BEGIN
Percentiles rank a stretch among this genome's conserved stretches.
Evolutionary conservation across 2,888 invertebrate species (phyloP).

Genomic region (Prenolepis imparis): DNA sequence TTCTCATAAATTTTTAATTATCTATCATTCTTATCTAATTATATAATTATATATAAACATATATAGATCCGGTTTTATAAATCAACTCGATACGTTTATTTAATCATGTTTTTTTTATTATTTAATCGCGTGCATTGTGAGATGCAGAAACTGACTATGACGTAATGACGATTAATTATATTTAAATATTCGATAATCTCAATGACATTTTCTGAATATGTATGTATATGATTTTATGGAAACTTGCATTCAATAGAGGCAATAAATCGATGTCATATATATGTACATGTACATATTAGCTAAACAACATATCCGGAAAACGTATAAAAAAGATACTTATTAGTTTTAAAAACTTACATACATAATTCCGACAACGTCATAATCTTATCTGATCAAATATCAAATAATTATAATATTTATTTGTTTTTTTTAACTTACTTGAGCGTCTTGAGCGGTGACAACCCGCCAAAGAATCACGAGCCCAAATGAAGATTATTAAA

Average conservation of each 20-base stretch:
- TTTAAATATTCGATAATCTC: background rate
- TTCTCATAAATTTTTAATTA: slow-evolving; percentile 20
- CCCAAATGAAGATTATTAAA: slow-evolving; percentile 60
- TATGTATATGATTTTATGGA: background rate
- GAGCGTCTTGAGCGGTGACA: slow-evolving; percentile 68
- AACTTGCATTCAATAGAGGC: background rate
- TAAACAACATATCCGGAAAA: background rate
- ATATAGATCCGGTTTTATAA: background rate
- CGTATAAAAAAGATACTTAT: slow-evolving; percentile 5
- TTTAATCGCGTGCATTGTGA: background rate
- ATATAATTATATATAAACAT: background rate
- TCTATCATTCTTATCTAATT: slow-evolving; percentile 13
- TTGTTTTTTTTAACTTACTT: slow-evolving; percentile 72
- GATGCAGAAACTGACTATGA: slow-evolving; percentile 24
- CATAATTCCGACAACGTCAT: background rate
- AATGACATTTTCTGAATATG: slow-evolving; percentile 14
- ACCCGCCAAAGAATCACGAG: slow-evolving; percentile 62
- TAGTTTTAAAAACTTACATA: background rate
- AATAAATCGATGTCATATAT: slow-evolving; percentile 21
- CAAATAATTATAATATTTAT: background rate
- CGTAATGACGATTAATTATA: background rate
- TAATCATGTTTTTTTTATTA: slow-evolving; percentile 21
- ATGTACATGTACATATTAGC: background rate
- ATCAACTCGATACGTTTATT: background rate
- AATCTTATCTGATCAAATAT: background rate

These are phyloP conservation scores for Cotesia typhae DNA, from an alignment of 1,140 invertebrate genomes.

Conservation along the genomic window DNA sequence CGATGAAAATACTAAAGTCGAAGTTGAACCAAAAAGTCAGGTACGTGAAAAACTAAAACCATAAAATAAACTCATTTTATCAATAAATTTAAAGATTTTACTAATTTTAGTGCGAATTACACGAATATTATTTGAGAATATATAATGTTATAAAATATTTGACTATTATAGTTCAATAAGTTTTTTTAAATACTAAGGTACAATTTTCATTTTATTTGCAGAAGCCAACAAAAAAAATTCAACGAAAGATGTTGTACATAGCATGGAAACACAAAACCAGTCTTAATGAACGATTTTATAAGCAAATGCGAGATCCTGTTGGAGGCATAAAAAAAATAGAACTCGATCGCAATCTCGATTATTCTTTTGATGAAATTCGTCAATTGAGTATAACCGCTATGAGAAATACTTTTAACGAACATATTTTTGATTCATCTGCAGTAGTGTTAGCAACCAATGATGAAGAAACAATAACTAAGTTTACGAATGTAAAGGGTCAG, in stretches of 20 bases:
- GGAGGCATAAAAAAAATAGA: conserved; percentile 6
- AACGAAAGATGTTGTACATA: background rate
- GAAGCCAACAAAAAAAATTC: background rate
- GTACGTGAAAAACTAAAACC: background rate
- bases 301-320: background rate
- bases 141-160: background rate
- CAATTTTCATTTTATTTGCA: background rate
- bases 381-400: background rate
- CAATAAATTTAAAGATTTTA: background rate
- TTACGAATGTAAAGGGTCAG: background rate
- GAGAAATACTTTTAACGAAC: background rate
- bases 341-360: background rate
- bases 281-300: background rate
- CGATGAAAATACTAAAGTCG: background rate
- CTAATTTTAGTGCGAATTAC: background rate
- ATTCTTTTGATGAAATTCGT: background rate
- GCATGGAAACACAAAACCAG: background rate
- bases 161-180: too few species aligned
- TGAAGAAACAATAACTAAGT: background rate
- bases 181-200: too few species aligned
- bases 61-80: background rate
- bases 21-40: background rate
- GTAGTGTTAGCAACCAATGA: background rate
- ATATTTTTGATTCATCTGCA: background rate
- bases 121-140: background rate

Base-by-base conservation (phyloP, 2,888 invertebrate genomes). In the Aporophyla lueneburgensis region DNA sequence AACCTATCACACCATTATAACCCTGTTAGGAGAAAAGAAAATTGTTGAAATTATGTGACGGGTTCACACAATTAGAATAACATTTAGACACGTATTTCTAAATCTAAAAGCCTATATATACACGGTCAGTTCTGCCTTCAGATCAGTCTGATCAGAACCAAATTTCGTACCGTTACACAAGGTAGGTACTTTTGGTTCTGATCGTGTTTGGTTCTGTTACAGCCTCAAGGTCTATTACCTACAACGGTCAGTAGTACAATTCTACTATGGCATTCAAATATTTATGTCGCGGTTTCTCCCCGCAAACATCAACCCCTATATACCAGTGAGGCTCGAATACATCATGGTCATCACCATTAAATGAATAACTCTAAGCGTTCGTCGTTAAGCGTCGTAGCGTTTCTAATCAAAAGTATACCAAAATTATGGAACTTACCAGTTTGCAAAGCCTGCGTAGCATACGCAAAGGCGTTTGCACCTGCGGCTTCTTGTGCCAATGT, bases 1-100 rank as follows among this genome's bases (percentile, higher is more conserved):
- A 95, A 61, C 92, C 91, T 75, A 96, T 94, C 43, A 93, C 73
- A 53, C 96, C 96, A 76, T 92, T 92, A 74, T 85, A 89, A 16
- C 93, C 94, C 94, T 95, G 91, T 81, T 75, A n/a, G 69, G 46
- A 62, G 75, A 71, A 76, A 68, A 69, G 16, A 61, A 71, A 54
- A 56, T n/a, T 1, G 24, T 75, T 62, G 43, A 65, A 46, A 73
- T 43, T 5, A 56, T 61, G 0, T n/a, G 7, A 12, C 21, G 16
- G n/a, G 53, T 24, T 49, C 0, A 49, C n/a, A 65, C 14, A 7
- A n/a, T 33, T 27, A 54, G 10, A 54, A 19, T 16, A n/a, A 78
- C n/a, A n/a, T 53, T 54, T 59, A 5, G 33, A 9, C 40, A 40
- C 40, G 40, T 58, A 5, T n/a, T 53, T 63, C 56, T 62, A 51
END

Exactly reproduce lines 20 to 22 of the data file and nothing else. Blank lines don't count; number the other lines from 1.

- AATGACATTTTCTGAATATG: slow-evolving; percentile 14
- ACCCGCCAAAGAATCACGAG: slow-evolving; percentile 62
- TAGTTTTAAAAACTTACATA: background rate